An adviser to the European Union’s top court stated on Thursday that the EU tribunal made legal errors when ruling in favor of Apple in a EUR 13 billion tax order case. This recommendation for a review could pose a setback for the iPhone maker. The case was part of the EU’s antitrust crackdown against deals between multinationals and EU countries perceived as unfair state aid.
In 2016, the European Commission made a decision asserting that Apple benefited from two Irish tax rulings for over two decades, artificially reducing its tax burden. The EU’s General Court upheld Apple’s challenge in 2020, stating that regulators hadn’t met the legal standard to prove an unfair advantage.
However, adviser Giovanni Pitruzzella at the EU Court of Justice disagreed, suggesting that the General Court ruling be set aside and the case be referred back for a new assessment. He highlighted errors in law and a failure to assess certain methodological errors, according to the Commission’s decision.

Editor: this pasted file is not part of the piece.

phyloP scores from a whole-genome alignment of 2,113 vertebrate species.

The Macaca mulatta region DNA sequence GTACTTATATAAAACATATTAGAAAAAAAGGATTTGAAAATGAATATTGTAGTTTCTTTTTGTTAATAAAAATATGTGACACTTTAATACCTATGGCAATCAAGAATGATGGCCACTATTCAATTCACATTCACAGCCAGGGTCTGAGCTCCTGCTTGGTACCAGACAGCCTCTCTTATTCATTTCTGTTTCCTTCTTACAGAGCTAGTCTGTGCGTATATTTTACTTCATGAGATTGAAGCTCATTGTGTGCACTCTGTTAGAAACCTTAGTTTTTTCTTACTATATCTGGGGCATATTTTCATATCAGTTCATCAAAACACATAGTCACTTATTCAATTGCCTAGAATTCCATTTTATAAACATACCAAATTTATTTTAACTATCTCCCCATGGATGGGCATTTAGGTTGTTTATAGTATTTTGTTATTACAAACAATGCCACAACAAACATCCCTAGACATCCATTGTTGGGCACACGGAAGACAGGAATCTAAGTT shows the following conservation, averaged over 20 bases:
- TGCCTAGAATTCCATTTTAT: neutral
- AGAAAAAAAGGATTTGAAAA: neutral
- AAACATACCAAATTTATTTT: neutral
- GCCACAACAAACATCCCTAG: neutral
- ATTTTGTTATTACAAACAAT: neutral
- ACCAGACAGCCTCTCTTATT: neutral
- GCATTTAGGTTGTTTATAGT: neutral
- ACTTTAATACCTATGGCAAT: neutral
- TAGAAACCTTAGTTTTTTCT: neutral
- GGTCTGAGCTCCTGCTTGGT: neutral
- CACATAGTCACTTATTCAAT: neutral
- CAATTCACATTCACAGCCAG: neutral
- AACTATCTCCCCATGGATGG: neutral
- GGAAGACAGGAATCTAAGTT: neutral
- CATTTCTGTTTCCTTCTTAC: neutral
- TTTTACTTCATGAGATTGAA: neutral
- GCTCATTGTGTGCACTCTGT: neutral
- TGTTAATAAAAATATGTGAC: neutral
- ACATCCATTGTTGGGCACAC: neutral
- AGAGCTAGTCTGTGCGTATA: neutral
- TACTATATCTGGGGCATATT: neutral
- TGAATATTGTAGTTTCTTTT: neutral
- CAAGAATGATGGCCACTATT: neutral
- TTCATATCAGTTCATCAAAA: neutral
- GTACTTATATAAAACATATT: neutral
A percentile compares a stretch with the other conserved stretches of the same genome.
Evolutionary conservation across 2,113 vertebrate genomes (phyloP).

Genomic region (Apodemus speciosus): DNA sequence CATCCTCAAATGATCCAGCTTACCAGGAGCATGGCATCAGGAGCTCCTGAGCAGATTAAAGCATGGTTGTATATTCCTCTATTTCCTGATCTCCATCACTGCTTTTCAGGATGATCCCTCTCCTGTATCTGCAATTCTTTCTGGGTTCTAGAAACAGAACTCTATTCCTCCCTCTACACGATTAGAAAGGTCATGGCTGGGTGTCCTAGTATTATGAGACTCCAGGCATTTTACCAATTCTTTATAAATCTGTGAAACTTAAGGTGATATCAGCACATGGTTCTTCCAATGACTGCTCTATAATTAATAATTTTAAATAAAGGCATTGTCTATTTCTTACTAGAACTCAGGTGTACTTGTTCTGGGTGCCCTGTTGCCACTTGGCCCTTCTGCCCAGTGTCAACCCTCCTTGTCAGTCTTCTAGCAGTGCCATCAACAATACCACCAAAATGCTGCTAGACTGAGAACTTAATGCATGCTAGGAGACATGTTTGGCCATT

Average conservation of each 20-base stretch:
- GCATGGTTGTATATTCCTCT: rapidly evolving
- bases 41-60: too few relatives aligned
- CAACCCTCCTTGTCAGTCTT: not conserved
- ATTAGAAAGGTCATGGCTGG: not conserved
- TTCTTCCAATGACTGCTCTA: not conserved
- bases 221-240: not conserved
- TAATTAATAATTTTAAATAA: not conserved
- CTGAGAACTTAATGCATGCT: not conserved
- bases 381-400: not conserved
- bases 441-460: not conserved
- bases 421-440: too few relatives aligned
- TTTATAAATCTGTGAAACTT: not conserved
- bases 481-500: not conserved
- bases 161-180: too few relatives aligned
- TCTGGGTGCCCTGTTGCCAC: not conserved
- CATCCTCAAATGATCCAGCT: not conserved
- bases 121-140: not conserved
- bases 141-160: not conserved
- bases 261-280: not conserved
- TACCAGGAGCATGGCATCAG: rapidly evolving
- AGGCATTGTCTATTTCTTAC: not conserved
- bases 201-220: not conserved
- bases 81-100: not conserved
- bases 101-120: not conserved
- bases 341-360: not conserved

The CJEU will make a ruling in the coming months, and it often follows such recommendations. Ireland, which has maintained it provided no state aid to Apple, emphasized that this opinion is non-binding. Apple, while appreciating the court’s ongoing consideration, believes the General Court’s ruling, stating no selective advantage or state aid to Apple, should be upheld.
EU antitrust chief Margrethe Vestager has faced mixed outcomes in defending tax cases, with some victories and losses in court. Vestager is currently involved in investigations into companies like Inter IKEA, Nike, and Huhtamaki regarding their tax arrangements.